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What Software Developers Need to Know About Burnout

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According to a Gallup study that surveyed 7,500 employees, 23% of participants agreed that they feel burnout more often than not. The survey also found that an additional 44% felt burnout at least some of the time. Burnout is defined as “a state of physical or emotional exhaustion that also involves a sense of reduced accomplishment and loss of personal identity.” Burnout occurs because of long-term and seemingly unfixable stress. Employee stress can be toxic; those who experience burnout are three times more likely to begin searching for another position. 

Unfortunately, software developers are at an increased risk of burnout. The software development cycle can seem never ending and managing stakeholder expectations doesn’t make it any easier. Another reason burnout is so prevalent among the development community is because the industry has no boundaries and under-resourcing while simultaneously trying to reach unrealistic deadlines is an unfortunate commonality. With that in mind, here’s how you can avoid burnout as a software developer: 

Identify Stressors

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The software industry is one that demands a consistent awareness of new technology; developers must know how to use a C++ package repository to build their code, how to leverage devops for more streamlined projects, how to integrate github into other SaaS platforms, and so much more. There are few occupations that demand so much as those of programmers and coders. 

There are several symptoms that are clear indicators of burnout, including physical and mental symptoms. Knowing how to identify it early on can prevent it from having a serious impact on your personal and professional life. One of the early signs is losing the enjoyment that you get from your work. Chronic headaches, feeling drained, reduced performance and creativity, and consistent exhaustion are all tell-tale signs. Whenever you experience a change in mental, emotional, or physical behaviors, you have to step back and ask yourself where these changes derive from and how you can mitigate those negative feelings. 

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Communicate Your Burnout

Communication and transparency is key. Once you’ve identified that you’re on the way to burnout or already have burnout, it’s time to communicate what you’re going through to your management team. It’s never an easy thing to do, and a degree of uncomfortability is expected. To help you through it, consider talking to a colleague first. That colleague may be in the same position as you. Alternatively, talk to a friend. Having a support system as you go into a potentially uncomfortable discussion can help put you in the right frame of mind.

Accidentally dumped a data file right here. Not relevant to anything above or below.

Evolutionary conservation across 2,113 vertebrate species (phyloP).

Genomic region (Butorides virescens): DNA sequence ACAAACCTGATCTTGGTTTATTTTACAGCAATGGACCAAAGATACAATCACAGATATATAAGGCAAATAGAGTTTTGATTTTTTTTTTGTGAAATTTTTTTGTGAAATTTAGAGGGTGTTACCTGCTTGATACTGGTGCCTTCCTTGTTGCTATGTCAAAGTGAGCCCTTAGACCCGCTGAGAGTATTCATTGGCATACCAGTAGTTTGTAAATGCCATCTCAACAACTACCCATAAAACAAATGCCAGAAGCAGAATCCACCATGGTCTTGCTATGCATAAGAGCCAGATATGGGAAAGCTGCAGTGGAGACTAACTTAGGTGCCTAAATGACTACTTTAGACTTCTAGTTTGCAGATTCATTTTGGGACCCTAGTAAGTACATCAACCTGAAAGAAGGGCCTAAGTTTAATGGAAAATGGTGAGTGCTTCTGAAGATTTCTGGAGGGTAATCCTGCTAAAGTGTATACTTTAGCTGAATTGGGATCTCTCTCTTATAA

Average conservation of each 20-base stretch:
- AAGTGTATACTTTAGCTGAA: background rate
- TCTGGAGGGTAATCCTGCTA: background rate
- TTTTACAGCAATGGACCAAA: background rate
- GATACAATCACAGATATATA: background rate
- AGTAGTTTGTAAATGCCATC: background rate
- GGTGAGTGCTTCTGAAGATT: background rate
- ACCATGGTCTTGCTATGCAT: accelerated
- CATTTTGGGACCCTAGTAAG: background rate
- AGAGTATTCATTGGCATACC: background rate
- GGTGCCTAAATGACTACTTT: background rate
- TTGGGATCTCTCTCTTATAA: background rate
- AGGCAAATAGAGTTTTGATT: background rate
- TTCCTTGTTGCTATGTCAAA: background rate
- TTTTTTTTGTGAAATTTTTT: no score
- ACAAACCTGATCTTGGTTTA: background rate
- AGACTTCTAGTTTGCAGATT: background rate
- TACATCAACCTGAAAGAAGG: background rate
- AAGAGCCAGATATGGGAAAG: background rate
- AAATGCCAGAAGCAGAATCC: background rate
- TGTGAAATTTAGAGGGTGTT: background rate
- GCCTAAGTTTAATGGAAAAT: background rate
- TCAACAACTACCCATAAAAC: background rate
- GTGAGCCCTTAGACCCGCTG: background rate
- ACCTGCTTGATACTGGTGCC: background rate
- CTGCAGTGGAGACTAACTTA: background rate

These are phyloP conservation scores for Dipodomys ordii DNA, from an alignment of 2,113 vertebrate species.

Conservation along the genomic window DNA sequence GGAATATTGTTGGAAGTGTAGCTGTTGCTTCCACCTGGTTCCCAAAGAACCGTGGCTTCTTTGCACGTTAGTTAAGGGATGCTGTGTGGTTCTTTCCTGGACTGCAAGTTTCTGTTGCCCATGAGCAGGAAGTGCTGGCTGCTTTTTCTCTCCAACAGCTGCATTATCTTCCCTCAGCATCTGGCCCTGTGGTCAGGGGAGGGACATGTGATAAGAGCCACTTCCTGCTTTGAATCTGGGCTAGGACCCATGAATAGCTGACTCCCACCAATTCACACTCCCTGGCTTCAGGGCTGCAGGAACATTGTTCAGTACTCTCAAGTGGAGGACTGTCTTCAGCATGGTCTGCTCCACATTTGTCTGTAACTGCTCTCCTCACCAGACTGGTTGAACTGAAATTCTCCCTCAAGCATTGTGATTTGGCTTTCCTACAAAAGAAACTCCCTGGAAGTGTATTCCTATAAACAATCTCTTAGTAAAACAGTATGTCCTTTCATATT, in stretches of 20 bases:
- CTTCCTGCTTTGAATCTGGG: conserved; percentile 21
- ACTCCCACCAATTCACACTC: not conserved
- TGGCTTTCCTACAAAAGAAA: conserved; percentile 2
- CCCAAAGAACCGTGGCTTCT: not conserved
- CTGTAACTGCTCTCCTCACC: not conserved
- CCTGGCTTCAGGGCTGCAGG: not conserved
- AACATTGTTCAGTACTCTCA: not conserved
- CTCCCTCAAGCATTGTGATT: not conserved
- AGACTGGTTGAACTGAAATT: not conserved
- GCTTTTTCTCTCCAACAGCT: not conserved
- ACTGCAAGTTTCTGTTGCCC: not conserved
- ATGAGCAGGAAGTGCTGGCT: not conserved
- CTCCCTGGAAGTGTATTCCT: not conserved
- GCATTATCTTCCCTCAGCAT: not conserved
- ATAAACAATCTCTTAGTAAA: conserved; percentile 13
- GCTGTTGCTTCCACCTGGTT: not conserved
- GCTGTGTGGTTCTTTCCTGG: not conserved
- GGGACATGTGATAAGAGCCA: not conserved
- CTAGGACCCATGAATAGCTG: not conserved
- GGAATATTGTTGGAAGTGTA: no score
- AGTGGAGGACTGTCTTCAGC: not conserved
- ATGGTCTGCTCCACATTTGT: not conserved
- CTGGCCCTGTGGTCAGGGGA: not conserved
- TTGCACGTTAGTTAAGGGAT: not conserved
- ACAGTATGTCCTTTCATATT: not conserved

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Keep in mind that you don’t have to be the person that comes up with a solution to the problem. While there might be some more obvious solutions in your case, the real mission is to communicate that you want to prioritize your mental health and well-being and that you can perform and produce better with a good work-life balance. 

Be prepared to get specific and provide them with context. For example, what’s mentally draining you right now? How are piling projects preventing you from balancing your work-life balance? What resources or tools do you need to do your job more effectively? When you understand the type of challenges you’re trying to solve, you can benefit from a more effective conversation. 

Balance Extracurricular Coding Projects

As a developer, chances are you want to participate in extracurricular projects. Perhaps you want to contribute to open source projects or develop an app of your own while you support your financial security with a salaried position. While extracurriculars can certainly improve your resume and skills, it can also lead to burnout. Mike Perham, an, independent open source software developer, summed up the burnout associated with open source development as such: 

  1. start project with much enthusiasm
  2. build something valuable, give away for free
  3. get overwhelmed with support requests and issues
  4. burn out and walk away

But this doesn’t have to be you. For starters, don’t forget about extracurriculars that deviate from your workplace to-do list; the last thing you want is to feel as though your personal life is simply an extension of your work life. Secondly, don’t allow you extracurriculars to prevent you from following the rules you’ve set forth for yourself to help you avoid burnout, like getting a good night’s rest. 

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Milcah Lukhanyu
Milcah Lukhanyu
I cover tech news across Africa. Drop me an email at [email protected]

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